Sunday, May 08, 2005

Honoring our war dead: Bush versus Lincoln 

I know my Lincoln and, Inerrant Boy, you're no Lincoln.

Lincoln at Gettsysburg:

We have come to dedicate a portion of that field as a final resting-place for those who here gave their lives that that nation might live. It is altogether fitting and
proper that we should do this. But in a larger sense, we cannot dedicate, we cannot consecrate, we cannot hallow this ground. The brave men, living and dead who struggled here have consecrated it far above our poor power to add or detract.
(via National Archives)

Bush Masstricht, the Netherlands:

Today we join them at this hallowed ground. We come first to remember the young Americans who did not live to comb gray hair. Each man or woman buried here is more than a headstone and a serial number; each person here has a name that is precious to some family. And in faded black and white photographs, each one here looks back at us in the full glow of youth: the fresh-faced American in uniform; the newly minted officer with a smiling sweetheart on his or her arm; or the young dad traveling, holding a baby son or daughter on his knee. Every one of these Americans added his own unique contribution to the story of freedom.
(via AP

[Give a minute here; my B.S.S. is spiking, and I've got to go deal with the side effects. OK, I'm back. Thanks.]

A few points of comparison:

1. Where Lincoln is concise, Bush is verbose (246 words versus 1300).

2. Where Lincoln doesn't use one cliche, Bush uses nothing but ("smiling sweetheart," "glow of youth," "newly minted," and, of course, "story of freedom.")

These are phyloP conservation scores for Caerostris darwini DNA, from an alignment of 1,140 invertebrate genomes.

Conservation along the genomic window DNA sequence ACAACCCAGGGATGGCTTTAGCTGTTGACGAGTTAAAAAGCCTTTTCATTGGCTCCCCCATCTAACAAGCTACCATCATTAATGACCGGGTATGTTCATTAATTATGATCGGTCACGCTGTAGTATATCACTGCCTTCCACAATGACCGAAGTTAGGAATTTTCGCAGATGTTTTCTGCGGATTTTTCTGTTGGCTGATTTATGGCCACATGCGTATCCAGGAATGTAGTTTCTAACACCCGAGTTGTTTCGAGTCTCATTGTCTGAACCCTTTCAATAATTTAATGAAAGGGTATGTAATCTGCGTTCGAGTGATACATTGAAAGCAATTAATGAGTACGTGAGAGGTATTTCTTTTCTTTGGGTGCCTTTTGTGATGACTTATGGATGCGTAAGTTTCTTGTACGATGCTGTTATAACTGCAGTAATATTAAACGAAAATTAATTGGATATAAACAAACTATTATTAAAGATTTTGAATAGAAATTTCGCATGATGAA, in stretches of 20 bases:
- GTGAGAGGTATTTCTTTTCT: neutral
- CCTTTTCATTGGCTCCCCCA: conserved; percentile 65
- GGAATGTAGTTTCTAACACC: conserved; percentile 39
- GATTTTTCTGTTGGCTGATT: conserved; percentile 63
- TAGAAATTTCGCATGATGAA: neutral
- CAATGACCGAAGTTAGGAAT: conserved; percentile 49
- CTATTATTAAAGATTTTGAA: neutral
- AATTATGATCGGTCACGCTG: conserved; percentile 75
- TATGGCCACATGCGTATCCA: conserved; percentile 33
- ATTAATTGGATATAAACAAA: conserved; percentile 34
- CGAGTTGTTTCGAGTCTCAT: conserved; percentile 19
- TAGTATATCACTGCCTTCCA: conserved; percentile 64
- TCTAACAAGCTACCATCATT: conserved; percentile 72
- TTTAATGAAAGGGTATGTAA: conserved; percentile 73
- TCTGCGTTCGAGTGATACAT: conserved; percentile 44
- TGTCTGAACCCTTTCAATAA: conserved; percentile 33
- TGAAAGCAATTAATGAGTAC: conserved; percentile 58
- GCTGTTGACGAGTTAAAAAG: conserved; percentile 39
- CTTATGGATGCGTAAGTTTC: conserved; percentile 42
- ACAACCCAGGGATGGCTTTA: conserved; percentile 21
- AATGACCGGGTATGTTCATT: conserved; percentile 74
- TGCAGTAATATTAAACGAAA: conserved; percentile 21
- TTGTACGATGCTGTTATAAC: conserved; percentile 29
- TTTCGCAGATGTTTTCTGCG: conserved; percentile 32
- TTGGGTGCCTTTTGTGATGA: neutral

3. Where Lincoln doubts his "poor power" to "hallow" the battlefield, Bush has no doubts at all; He uses "hallowed" as just another cliche.

4. Bush, unlike Lincoln, ends his speech with "May God bless you all," suggesting that he is not only, as the Constitution has it, the nation's Chief Magistrate, but also, in his own mind, its Chief Priest. (This would explain why Bush also has no doubts about whether the battlefield is "hallowed.")

5. Lincoln feels no need to mention the soldier's families; only the sacrifice they made to preserve the Union. Bush's speech is riddled with "family-friendly" cliches.

And finally, unpleasant though this is to say, it has to be mentioned:

6. Lincoln's speech is not riddled with bizarrely unresolved sexual tension; Bush's is. Two examples:

(a) Bush: "The newly minted officer with a smiling sweetheart on his or her arm." Er, what's with that "his or her"? Is Bush talking about a gay officer with "his or her" sweetheart, or not?

(b) Bush: "[T]he young Americans who did not live to comb gray hair." This awkwardly worded sentence makes no sense; for one thing, it leaves out those whose hair was turned grey by the war; it leaves out those with crewcuts, or who retained a military buzzcut; and it leaves out...

Wait for it...

the bald.

Why, I wonder, would that be? Is there a reason that bald is a word that Bush can't bring himself to say?

What a loser.

corrente SBL - New Location
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